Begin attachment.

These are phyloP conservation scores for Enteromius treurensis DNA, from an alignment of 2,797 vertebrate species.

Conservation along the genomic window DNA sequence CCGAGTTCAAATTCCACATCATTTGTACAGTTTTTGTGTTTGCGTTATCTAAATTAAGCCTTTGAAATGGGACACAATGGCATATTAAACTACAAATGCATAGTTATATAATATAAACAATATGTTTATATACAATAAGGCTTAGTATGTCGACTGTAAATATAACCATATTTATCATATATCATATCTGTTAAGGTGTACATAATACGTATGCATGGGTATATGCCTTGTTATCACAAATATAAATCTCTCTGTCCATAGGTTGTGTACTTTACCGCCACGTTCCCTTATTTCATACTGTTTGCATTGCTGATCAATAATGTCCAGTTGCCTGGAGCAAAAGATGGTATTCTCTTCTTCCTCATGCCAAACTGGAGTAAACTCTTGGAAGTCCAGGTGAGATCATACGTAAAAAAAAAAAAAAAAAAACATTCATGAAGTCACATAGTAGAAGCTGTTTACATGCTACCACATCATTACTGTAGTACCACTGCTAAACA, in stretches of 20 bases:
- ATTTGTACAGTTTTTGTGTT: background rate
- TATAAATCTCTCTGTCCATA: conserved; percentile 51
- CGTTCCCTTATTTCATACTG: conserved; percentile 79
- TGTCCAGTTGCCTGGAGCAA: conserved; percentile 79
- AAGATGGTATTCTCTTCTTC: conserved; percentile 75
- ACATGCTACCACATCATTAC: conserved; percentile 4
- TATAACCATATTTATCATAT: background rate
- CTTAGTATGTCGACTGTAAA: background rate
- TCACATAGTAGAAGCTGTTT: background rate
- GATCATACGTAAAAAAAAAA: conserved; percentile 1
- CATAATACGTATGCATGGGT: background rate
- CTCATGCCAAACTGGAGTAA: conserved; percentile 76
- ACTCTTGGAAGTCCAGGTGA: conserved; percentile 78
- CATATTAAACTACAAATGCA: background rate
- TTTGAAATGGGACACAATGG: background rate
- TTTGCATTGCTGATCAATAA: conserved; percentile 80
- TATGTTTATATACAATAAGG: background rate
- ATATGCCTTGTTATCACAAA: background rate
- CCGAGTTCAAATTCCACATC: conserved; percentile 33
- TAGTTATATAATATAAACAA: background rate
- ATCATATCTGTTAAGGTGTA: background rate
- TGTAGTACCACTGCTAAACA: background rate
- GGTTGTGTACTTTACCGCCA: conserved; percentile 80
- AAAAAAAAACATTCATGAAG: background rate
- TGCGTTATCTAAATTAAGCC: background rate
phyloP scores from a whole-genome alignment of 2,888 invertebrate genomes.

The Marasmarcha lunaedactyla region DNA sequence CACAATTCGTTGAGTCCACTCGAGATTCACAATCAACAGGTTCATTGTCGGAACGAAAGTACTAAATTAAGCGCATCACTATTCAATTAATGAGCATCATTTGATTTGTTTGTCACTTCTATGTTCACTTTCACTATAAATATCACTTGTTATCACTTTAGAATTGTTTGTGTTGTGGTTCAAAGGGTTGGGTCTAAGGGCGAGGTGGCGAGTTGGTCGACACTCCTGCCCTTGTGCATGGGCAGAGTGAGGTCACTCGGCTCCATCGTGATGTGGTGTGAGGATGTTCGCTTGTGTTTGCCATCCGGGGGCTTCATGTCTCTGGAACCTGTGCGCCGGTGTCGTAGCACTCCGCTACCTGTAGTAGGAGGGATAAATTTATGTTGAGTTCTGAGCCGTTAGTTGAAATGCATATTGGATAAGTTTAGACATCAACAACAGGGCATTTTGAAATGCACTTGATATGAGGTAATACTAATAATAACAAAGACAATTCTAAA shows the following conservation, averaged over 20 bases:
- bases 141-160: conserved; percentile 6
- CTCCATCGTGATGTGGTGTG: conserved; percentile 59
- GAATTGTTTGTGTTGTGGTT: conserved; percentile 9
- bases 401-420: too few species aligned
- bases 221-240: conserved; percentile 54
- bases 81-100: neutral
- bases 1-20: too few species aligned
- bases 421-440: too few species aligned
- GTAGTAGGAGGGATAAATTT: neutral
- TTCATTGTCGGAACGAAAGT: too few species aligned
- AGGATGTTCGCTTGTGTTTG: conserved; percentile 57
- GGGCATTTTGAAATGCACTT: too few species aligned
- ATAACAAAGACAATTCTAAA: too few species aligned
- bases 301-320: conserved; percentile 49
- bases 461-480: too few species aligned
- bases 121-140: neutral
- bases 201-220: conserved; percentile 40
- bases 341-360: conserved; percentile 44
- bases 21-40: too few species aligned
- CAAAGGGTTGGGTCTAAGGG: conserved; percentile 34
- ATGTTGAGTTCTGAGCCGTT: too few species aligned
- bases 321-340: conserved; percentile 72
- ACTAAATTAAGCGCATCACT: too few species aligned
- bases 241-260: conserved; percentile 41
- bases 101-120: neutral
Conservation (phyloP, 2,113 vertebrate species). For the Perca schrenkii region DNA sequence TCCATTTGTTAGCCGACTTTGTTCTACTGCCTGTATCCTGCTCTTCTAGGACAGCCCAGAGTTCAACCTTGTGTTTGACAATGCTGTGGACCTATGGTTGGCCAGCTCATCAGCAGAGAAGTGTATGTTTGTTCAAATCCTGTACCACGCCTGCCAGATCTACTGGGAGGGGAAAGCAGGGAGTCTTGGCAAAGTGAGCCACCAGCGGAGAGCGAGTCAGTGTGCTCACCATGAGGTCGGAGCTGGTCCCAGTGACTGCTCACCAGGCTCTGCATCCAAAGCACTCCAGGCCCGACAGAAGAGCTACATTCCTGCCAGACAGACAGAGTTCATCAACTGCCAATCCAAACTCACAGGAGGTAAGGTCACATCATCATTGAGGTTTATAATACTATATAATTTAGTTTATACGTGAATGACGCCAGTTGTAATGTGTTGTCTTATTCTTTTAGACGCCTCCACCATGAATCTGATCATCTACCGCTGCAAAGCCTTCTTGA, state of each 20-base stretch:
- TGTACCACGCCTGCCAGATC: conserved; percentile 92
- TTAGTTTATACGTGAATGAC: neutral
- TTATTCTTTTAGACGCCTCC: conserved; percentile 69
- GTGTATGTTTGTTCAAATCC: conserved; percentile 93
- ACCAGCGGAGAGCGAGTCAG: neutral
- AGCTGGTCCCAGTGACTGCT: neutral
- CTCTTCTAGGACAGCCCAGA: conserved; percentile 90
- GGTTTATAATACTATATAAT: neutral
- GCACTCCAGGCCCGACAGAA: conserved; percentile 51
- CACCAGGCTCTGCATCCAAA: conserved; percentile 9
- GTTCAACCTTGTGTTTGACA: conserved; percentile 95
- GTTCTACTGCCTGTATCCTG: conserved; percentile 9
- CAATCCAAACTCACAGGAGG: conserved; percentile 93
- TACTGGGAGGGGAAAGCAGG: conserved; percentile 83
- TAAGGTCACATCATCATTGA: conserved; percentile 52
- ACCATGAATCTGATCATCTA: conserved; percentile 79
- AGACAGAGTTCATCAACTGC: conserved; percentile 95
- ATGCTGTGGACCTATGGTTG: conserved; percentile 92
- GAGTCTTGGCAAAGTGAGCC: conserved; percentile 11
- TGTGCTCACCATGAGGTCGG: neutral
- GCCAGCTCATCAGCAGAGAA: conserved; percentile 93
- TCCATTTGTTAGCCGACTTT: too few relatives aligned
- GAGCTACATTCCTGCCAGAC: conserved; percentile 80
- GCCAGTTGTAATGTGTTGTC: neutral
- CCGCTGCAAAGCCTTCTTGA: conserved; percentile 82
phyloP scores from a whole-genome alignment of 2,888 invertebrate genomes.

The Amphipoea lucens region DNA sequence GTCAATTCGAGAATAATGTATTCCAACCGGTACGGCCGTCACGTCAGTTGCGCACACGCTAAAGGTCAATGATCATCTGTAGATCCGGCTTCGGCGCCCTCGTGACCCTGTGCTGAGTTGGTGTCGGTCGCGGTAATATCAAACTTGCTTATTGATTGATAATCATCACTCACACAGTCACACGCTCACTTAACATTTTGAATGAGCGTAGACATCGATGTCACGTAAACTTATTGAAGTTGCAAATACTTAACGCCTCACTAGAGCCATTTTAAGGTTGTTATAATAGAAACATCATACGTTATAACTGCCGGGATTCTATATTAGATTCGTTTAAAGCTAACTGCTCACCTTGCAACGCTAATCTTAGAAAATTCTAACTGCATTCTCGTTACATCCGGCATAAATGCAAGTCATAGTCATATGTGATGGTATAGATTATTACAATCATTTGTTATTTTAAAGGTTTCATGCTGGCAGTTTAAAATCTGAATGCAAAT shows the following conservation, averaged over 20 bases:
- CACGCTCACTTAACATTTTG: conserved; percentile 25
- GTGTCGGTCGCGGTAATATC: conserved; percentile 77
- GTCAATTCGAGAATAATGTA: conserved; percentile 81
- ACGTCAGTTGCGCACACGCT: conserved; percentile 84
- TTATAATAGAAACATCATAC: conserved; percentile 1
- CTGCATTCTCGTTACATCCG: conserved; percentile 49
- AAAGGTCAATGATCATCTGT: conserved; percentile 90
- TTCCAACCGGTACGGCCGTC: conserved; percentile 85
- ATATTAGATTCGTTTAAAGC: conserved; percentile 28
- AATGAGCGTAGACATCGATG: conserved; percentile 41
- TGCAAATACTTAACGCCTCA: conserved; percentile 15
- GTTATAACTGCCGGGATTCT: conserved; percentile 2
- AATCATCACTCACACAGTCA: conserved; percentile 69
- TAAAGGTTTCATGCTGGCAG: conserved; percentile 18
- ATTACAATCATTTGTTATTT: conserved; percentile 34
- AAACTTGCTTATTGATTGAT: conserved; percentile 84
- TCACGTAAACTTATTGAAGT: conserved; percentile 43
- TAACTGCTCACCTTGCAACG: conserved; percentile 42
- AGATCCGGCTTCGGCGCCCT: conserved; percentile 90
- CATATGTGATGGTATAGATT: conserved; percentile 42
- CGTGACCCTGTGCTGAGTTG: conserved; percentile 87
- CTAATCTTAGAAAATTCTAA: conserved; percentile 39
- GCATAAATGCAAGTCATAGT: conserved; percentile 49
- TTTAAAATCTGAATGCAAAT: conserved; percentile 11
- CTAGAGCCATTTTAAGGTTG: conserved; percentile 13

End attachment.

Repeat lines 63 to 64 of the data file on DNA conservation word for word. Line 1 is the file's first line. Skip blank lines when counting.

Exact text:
- GGTTTATAATACTATATAAT: neutral
- GCACTCCAGGCCCGACAGAA: conserved; percentile 51